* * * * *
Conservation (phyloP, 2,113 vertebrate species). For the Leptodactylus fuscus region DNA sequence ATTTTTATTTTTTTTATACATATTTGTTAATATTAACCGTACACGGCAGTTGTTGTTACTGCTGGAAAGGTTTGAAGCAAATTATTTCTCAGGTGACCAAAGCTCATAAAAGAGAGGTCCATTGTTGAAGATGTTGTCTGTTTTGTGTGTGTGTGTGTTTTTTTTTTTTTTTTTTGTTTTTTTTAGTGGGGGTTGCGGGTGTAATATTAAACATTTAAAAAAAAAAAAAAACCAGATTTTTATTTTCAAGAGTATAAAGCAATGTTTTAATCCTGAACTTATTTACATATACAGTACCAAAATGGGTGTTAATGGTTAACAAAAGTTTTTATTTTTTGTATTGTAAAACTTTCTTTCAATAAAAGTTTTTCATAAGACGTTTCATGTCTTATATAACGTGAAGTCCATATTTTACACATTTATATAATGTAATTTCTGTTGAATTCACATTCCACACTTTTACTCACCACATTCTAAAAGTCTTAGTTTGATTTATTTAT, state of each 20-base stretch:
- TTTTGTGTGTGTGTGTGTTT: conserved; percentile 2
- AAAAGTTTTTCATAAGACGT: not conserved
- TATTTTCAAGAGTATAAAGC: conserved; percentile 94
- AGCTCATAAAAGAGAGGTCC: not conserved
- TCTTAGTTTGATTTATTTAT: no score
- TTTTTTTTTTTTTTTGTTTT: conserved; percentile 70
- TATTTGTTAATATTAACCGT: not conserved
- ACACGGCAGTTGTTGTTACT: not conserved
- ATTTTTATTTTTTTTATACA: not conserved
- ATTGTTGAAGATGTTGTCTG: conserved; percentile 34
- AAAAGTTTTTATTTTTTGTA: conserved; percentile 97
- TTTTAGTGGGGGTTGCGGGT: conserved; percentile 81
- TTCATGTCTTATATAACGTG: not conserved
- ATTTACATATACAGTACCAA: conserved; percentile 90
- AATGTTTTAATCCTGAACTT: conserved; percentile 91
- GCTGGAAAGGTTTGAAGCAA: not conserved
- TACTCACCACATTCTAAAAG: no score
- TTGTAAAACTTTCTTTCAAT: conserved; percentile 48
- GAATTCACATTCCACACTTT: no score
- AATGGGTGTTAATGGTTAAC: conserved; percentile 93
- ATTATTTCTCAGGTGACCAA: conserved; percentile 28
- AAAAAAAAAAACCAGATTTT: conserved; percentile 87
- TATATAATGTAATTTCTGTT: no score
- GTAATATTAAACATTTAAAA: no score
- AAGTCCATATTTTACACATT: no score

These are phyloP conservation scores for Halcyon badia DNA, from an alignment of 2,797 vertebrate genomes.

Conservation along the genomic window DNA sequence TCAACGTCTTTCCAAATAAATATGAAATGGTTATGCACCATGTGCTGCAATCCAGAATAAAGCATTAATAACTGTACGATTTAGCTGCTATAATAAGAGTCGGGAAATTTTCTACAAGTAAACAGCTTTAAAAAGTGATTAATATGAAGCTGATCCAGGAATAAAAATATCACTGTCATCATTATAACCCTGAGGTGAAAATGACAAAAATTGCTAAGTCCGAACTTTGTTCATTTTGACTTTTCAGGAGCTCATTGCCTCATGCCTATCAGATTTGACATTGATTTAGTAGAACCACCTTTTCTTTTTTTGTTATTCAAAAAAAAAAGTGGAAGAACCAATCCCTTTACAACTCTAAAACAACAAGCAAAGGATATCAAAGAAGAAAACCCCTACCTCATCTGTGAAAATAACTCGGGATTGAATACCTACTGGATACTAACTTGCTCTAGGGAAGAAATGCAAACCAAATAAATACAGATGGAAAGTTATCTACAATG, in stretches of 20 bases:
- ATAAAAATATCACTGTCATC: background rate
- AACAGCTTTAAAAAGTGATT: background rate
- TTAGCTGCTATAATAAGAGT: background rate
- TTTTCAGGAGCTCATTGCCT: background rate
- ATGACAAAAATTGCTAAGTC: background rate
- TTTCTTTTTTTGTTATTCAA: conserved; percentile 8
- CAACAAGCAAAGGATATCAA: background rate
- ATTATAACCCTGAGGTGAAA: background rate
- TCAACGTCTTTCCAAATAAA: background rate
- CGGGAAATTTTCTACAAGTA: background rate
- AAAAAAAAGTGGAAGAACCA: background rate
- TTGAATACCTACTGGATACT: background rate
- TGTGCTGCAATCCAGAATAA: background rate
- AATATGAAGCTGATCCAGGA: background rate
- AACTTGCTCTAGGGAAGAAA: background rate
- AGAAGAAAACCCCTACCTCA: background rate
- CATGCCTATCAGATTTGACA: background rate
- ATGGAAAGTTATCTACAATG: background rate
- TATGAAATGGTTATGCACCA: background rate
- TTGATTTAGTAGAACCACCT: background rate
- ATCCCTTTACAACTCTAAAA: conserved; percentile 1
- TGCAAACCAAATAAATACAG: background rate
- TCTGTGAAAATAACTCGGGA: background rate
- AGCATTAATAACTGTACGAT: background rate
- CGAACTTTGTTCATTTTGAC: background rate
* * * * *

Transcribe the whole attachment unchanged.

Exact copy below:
Conservation (phyloP, 2,113 vertebrate species). For the Leptodactylus fuscus region DNA sequence ATTTTTATTTTTTTTATACATATTTGTTAATATTAACCGTACACGGCAGTTGTTGTTACTGCTGGAAAGGTTTGAAGCAAATTATTTCTCAGGTGACCAAAGCTCATAAAAGAGAGGTCCATTGTTGAAGATGTTGTCTGTTTTGTGTGTGTGTGTGTTTTTTTTTTTTTTTTTTGTTTTTTTTAGTGGGGGTTGCGGGTGTAATATTAAACATTTAAAAAAAAAAAAAAACCAGATTTTTATTTTCAAGAGTATAAAGCAATGTTTTAATCCTGAACTTATTTACATATACAGTACCAAAATGGGTGTTAATGGTTAACAAAAGTTTTTATTTTTTGTATTGTAAAACTTTCTTTCAATAAAAGTTTTTCATAAGACGTTTCATGTCTTATATAACGTGAAGTCCATATTTTACACATTTATATAATGTAATTTCTGTTGAATTCACATTCCACACTTTTACTCACCACATTCTAAAAGTCTTAGTTTGATTTATTTAT, state of each 20-base stretch:
- TTTTGTGTGTGTGTGTGTTT: conserved; percentile 2
- AAAAGTTTTTCATAAGACGT: not conserved
- TATTTTCAAGAGTATAAAGC: conserved; percentile 94
- AGCTCATAAAAGAGAGGTCC: not conserved
- TCTTAGTTTGATTTATTTAT: no score
- TTTTTTTTTTTTTTTGTTTT: conserved; percentile 70
- TATTTGTTAATATTAACCGT: not conserved
- ACACGGCAGTTGTTGTTACT: not conserved
- ATTTTTATTTTTTTTATACA: not conserved
- ATTGTTGAAGATGTTGTCTG: conserved; percentile 34
- AAAAGTTTTTATTTTTTGTA: conserved; percentile 97
- TTTTAGTGGGGGTTGCGGGT: conserved; percentile 81
- TTCATGTCTTATATAACGTG: not conserved
- ATTTACATATACAGTACCAA: conserved; percentile 90
- AATGTTTTAATCCTGAACTT: conserved; percentile 91
- GCTGGAAAGGTTTGAAGCAA: not conserved
- TACTCACCACATTCTAAAAG: no score
- TTGTAAAACTTTCTTTCAAT: conserved; percentile 48
- GAATTCACATTCCACACTTT: no score
- AATGGGTGTTAATGGTTAAC: conserved; percentile 93
- ATTATTTCTCAGGTGACCAA: conserved; percentile 28
- AAAAAAAAAAACCAGATTTT: conserved; percentile 87
- TATATAATGTAATTTCTGTT: no score
- GTAATATTAAACATTTAAAA: no score
- AAGTCCATATTTTACACATT: no score

These are phyloP conservation scores for Halcyon badia DNA, from an alignment of 2,797 vertebrate genomes.

Conservation along the genomic window DNA sequence TCAACGTCTTTCCAAATAAATATGAAATGGTTATGCACCATGTGCTGCAATCCAGAATAAAGCATTAATAACTGTACGATTTAGCTGCTATAATAAGAGTCGGGAAATTTTCTACAAGTAAACAGCTTTAAAAAGTGATTAATATGAAGCTGATCCAGGAATAAAAATATCACTGTCATCATTATAACCCTGAGGTGAAAATGACAAAAATTGCTAAGTCCGAACTTTGTTCATTTTGACTTTTCAGGAGCTCATTGCCTCATGCCTATCAGATTTGACATTGATTTAGTAGAACCACCTTTTCTTTTTTTGTTATTCAAAAAAAAAAGTGGAAGAACCAATCCCTTTACAACTCTAAAACAACAAGCAAAGGATATCAAAGAAGAAAACCCCTACCTCATCTGTGAAAATAACTCGGGATTGAATACCTACTGGATACTAACTTGCTCTAGGGAAGAAATGCAAACCAAATAAATACAGATGGAAAGTTATCTACAATG, in stretches of 20 bases:
- ATAAAAATATCACTGTCATC: background rate
- AACAGCTTTAAAAAGTGATT: background rate
- TTAGCTGCTATAATAAGAGT: background rate
- TTTTCAGGAGCTCATTGCCT: background rate
- ATGACAAAAATTGCTAAGTC: background rate
- TTTCTTTTTTTGTTATTCAA: conserved; percentile 8
- CAACAAGCAAAGGATATCAA: background rate
- ATTATAACCCTGAGGTGAAA: background rate
- TCAACGTCTTTCCAAATAAA: background rate
- CGGGAAATTTTCTACAAGTA: background rate
- AAAAAAAAGTGGAAGAACCA: background rate
- TTGAATACCTACTGGATACT: background rate
- TGTGCTGCAATCCAGAATAA: background rate
- AATATGAAGCTGATCCAGGA: background rate
- AACTTGCTCTAGGGAAGAAA: background rate
- AGAAGAAAACCCCTACCTCA: background rate
- CATGCCTATCAGATTTGACA: background rate
- ATGGAAAGTTATCTACAATG: background rate
- TATGAAATGGTTATGCACCA: background rate
- TTGATTTAGTAGAACCACCT: background rate
- ATCCCTTTACAACTCTAAAA: conserved; percentile 1
- TGCAAACCAAATAAATACAG: background rate
- TCTGTGAAAATAACTCGGGA: background rate
- AGCATTAATAACTGTACGAT: background rate
- CGAACTTTGTTCATTTTGAC: background rate